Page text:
Not a War against the South
New York Times, May 10, 1861
It is a great mistake to suppose that the war, which is now being initiated, is a war "against the South," or against Southern institutions. It is true that geographically the North occupies one side of the controversy and the South the other, but this is simply owing to the fact that the treason which renders the war inevitable, originated and prevails only at the South, while loyalty to the Union is the universal sentiment of the Northern people. On the part of the South the war was begun, and is being prosecuted, for the overthrow of the Government, to pull down and destroy this free Republic, that for more than three-quarters of a century has been the astonishment and the admiration of the world. There never was a war so utterly causeless forced upon a peaceful people. No right of any citizen has been invaded, no privileges withheld or interfered with. No right of any State has been invaded, no attribute of State Sovereignty interfered with. There is no pretence on the part of the seceding States that the rights of the citizen or the security of the State will be enhanced by successful revolution.
The Constitution of the Federal Government in all its essential features has been adopted as the organic law of the new Confederacy, while the Constitutions of the States themselves remain unchanged. Their relations to the central Government differ in no material respect from their relations to the Government at Washington. Still the people of the South, with a madness that is unaccountable, rush into rebellion as if the overthrow of government and the initiation of a bloody civil war were no crime.
The North have from the beginning acted only upon the defensive. The Federal property has been plundered or destroyed by the seceding States, and the North stood still. It was not until treason assumed such gigantic proportions as to threaten the destruction of the Union, that the loyal people of the Free States were roused from their dream of security and their hope of peace. That they are aroused the signs of the times abundantly testify, and that this war forced upon them is to be fought out to the bitter end is one of the things in regard to which no doubt need be entertained.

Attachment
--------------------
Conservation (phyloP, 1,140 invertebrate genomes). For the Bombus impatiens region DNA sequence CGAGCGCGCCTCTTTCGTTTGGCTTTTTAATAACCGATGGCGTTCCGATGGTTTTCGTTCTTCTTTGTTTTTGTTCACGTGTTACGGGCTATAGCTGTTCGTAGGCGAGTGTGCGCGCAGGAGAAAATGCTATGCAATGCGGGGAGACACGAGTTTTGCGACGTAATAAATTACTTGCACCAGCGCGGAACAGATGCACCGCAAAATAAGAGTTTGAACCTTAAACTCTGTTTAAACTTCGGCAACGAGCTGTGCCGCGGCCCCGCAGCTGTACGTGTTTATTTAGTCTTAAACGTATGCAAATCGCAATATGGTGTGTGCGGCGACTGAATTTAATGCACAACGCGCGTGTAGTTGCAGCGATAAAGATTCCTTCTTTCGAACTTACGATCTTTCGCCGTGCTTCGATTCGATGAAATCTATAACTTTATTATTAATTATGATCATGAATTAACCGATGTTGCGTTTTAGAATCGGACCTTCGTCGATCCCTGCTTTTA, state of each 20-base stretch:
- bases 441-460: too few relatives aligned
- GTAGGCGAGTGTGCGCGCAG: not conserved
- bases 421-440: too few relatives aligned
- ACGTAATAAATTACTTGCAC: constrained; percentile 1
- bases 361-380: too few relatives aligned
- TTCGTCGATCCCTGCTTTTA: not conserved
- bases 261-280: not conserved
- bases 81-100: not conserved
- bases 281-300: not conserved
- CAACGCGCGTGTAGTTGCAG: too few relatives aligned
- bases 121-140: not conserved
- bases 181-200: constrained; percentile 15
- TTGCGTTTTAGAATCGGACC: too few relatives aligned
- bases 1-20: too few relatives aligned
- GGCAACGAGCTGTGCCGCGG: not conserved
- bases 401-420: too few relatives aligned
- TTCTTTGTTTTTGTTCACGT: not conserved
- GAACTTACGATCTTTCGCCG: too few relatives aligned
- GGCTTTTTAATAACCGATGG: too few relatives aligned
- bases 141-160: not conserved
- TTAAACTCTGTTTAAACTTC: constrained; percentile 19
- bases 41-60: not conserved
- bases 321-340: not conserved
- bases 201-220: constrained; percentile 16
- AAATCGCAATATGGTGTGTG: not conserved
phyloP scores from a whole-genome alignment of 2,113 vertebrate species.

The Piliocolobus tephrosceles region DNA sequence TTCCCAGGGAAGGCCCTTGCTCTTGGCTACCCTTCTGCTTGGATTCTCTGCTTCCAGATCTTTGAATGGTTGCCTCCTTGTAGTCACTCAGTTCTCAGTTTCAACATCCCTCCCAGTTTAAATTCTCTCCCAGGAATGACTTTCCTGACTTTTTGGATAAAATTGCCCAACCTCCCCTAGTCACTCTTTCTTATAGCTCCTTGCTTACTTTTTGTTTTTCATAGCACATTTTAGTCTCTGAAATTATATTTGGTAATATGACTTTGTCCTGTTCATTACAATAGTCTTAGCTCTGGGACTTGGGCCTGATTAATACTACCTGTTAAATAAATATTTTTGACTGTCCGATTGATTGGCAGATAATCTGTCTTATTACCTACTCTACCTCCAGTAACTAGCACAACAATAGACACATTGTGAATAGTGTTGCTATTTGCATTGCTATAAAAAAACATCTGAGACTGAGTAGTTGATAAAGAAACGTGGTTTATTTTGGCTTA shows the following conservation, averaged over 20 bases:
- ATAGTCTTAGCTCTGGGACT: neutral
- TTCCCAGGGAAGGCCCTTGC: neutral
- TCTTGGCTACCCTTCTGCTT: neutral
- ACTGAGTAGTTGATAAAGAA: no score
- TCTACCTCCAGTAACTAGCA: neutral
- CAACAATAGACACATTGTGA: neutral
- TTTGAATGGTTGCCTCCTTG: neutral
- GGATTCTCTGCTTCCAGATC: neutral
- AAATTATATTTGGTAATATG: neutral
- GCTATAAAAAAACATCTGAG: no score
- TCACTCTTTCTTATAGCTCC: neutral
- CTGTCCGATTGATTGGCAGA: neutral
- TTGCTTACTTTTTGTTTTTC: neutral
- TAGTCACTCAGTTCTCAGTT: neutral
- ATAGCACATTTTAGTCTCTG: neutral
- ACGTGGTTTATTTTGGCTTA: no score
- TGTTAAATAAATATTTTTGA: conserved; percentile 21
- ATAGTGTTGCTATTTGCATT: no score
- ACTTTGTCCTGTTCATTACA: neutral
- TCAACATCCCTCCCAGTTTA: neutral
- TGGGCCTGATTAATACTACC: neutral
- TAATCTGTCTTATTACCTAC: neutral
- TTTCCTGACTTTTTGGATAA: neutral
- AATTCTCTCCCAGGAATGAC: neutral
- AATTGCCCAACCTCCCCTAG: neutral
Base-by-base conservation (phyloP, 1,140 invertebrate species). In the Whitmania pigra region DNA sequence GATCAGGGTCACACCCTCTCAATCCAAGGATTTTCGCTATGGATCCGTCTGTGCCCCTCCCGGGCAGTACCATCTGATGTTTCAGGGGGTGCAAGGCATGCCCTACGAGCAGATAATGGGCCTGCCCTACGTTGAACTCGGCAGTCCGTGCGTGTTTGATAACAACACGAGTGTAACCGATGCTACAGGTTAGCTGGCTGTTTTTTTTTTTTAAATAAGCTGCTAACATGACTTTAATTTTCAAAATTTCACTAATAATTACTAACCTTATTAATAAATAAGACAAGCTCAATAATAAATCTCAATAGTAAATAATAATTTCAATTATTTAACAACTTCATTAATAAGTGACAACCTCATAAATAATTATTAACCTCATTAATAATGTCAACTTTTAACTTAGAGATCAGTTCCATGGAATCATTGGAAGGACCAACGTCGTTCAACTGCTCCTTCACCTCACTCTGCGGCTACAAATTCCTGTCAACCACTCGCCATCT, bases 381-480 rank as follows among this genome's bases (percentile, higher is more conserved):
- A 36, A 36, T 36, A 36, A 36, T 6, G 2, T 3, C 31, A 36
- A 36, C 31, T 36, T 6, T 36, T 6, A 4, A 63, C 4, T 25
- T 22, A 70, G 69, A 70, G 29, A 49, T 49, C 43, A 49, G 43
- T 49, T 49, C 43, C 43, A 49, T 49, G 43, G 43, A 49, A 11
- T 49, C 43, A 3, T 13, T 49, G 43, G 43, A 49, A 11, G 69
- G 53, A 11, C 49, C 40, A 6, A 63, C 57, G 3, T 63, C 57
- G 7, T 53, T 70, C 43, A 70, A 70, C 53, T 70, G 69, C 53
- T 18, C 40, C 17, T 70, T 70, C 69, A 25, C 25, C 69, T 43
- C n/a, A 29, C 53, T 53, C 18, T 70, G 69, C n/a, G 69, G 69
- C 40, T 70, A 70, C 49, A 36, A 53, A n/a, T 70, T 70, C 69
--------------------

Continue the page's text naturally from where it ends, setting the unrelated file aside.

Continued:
But it is not a war against the South. The loyal people of the Free States are engaged in no sectional struggle. In this conflict they know no North, no South, no East, no West. What they do know and feel is that the Constitution is imperiled; the Union in danger; that treason is mining beneath their foundation, and rebellion hewing at the pillars which sustain them; and knowing this, they are arming and will march and fight to the death against the traitors who would destroy these free and cherished institutions. They do not ask whether those traitors come from the South or the North. They do not inquire whether the conspiracy against the Republic is of Northern or Southern growth. Their sword would as readily seek a Northern heart that was false to the country as a Southern bosom, and the halter would be as readily fitted to the neck of a Northern as a Southern traitor. They make war in defence of the free institutions of the country; and if the march of their armies shall be southward, it will only be because in that direction lies the treason that is to be crushed. The loyal man of Virginia or of South Carolina will be met as warmly, and embraced as cordially and earnestly, as if he were from New-York or Ohio. His greeting will be the more fraternal because it is the highest proof of integrity to resist the temptations of association, and remain faithful among the faithless.
The war on the part of the people of the North is not against States or the institutions of any State. It is against treason and in defence of the best Government in the world. It is against rebellion that would overthrow the freest institutions of all the earth; against a revolution that would check the progress of civilization, and throw this great country back into half a century of retrogression. What they demand of the seceding States is, not that they shall change their domestic institutions, their Constitutions, their policy or their laws, but that they shall return to their allegiance to the Government. They have no lust of conquest, and they have no thought of subjugation. When peace shall have been conquered, and the seceding States restored to the Union, they will come back with all their rights unimpaired, their sovereignties fully guaranteed, and their domestic institutions as subject to their own control as are those of New-York to-day. Albeit there may be hanging of individual traitors and the scattering of demagogues and adventurers who have maddened and betrayed the South into the policy and the crime of rebellion.